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Crystal Shirk’s birthday, Sept. 30, began like most days for the Black Mountain resident. She got up early and went on a run with her friend. As she made her way through the center of town, something unusual caught her eye.

A pink fire hydrant on State Street, one of 12 in the area painted the night before by the Black Mountain Fire Department in recognition of Breast Cancer Awareness Month, touched off an unexpected moment of reflection. 

Birthdays have held an increased significance for Shirk since 2016, when she was diagnosed with Stage 1 breast cancer. 

“I sat down with the doctor (on my birthday) and that’s when they officially gave me the diagnosis,” she said. “They gave me all the information I would need going forward.”

Shirk, who is in her 13th year as the head athletic trainer at Owen High School, through Pardee Sport Medicine, began undergoing treatment immediately. 

“The idea behind the treatment was to get (the cancer) out of there fast,” she said. “It was all-encompassing. For me, it was a year of throwing everything at it. There was chemotherapy, radiation and, of course, surgery. And there were the medications that I’m still on now.”

While the treatment successfully removed the cancer, it couldn't completely take it off her mind.   

"It comes back up," Shirk said. "You always worry, because you wonder if it will ever return, or when and where it might come back. It can happen to anybody, and that's something that always goes through my mind."

That uneasiness can make October, which was first recognized as Breast Cancer Awareness Month in 1985 through a partnership between the American Cancer Society and the pharmaceutical division of Imperial Chemical Industries, a tough time of the year for survivors. 

The color pink has played a prominent role in the month since the Breast Cancer Research Foundations established the pink ribbon as its symbol in 1993. Today, the color is ubiquitous throughout the month, when efforts to raise awareness about the disease are at their strongest. 

"I've been part of a lot of different breast cancer forums and groups over the past three years, and some women are really affected by that; they'd rather not be reminded of that experience," Shirk said. "And a lot of people go spend money on pink merchandise without really knowing who they're giving it to."

However, Breast Cancer Awareness Month has made a huge positive impact, she added. 

"It's definitely raised the awareness that we need to be getting checked early in life, and this isn't something we can ignore," Shirk said. "Early detection typically results in better treatment options, and we want people to get checked. And a big part of the month of October is that it's helped raise a lot of funding for groups that are really using that money for research."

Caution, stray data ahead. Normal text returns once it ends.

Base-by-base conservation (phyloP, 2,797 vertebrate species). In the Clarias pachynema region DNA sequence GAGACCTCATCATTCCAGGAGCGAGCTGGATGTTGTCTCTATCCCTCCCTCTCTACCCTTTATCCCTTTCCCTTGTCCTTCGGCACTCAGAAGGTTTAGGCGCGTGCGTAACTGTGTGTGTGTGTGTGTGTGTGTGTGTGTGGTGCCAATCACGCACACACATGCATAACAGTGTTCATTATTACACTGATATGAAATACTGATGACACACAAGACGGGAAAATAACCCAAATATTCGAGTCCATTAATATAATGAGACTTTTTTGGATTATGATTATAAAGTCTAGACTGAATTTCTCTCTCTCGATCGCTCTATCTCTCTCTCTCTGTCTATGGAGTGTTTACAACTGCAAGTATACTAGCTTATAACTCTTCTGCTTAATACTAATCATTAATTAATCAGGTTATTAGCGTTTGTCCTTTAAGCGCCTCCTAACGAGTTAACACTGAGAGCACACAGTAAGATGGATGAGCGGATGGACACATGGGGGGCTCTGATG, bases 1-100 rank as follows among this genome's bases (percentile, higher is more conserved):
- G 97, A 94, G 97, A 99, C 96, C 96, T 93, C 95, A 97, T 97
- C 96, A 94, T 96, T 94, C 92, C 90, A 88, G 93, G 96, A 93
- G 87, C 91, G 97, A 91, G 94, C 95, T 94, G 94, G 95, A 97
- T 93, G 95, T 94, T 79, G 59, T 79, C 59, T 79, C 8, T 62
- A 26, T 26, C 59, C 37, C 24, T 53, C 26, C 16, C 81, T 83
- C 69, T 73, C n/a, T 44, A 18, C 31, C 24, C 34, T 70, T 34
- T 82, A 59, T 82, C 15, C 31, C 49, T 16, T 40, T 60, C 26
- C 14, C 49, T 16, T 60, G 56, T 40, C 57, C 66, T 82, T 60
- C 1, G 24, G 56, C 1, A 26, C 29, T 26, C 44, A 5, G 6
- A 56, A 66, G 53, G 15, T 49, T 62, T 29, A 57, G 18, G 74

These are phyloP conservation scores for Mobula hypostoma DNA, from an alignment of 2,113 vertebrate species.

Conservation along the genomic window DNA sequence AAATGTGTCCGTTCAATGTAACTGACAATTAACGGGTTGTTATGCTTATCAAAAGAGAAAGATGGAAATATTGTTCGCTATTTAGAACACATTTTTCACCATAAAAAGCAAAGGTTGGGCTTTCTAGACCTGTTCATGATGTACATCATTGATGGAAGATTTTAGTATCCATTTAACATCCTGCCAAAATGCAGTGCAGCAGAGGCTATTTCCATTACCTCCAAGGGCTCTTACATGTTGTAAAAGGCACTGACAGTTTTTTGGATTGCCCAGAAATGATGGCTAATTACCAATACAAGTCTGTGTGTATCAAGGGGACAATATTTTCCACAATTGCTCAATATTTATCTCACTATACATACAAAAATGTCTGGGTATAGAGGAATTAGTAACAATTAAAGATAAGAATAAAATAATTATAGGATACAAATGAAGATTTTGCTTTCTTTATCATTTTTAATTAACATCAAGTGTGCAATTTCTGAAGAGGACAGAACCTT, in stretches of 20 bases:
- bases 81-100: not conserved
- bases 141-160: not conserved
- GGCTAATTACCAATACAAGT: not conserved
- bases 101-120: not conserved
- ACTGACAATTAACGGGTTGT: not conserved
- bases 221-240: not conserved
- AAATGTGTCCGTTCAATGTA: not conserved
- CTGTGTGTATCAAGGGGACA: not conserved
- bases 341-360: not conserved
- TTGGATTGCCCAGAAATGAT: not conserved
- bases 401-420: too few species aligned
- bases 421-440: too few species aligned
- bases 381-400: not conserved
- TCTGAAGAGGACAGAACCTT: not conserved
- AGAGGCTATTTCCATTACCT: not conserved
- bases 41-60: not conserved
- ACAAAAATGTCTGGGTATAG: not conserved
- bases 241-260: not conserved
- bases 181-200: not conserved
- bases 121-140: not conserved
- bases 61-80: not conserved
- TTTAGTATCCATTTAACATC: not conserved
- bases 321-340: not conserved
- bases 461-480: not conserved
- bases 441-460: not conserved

It's important that people who wish to support breast cancer research, do research of their own, according to Shirk.

"If you're going to put your money into this, then put it somewhere that it's really going to help," she said. "Ten years ago there were a lot less treatments available for breast cancer, but now so much money and awareness has been raised, they are saving so many more lives than they used to. So no matter how you feel about all the pink, it's helped us get to where we are today."

Black Mountain Fire Chief Scottie Harris had two goals when he decided to have his department paint the hydrants pink just before the month of October — raise awareness and show support for survivors like Shirk. 

"One of my goals when I came here was to engage the community," said Harris, who was hired as chief in May. "I saw this as an opportunity to not only bring attention to Breast Cancer Awareness Month, but also as a way to show support for a community that shows so much support for us."

Firefighters from the department can be seen wearing pink shirts throughout the month. 

"We want to recognize the survivors who have faced that challenge and give them an outlet to send a message to anyone else," Harris said. 

Each pink hydrant features a laminated sheet of paper explaining the purpose of the initiative and a permanent marker for passersby to leave a message. 

"We're not raising money through this, we're offering support for survivors while raising awareness for an important cause," the chief said.  

While the month of October may feel bittersweet at times for Shirk, a dedicated runner, she was grateful for the gesture when she encountered one of the hydrants. 

"I was out running and I thought it was really cool," she said. "It's such a neat way for Black Mountain to support Breast Cancer Awareness Month, and I was happy to see that."

Shirk was one of the first to leave a written message on the hydrant. 

"I wrote 'C. Shirk, Run with Boys, Survived!'" she said. "Run with boys is a hashtag I use." 

By Oct. 2, there were well over a dozen messages scrawled on that hydrant, including one from a 99-year-old survivor. 

"We've seen a good response already," Harris said. "I walked around downtown to look at some of them and several of them had signatures on them. A lot of them were messages of encouragement."

Shirk hopes the hydrants will help raise awareness for breast cancer on a local level. 

"Don't skip your visits, get checked sooner than later and make sure you research whoever you give your money to," she said. 

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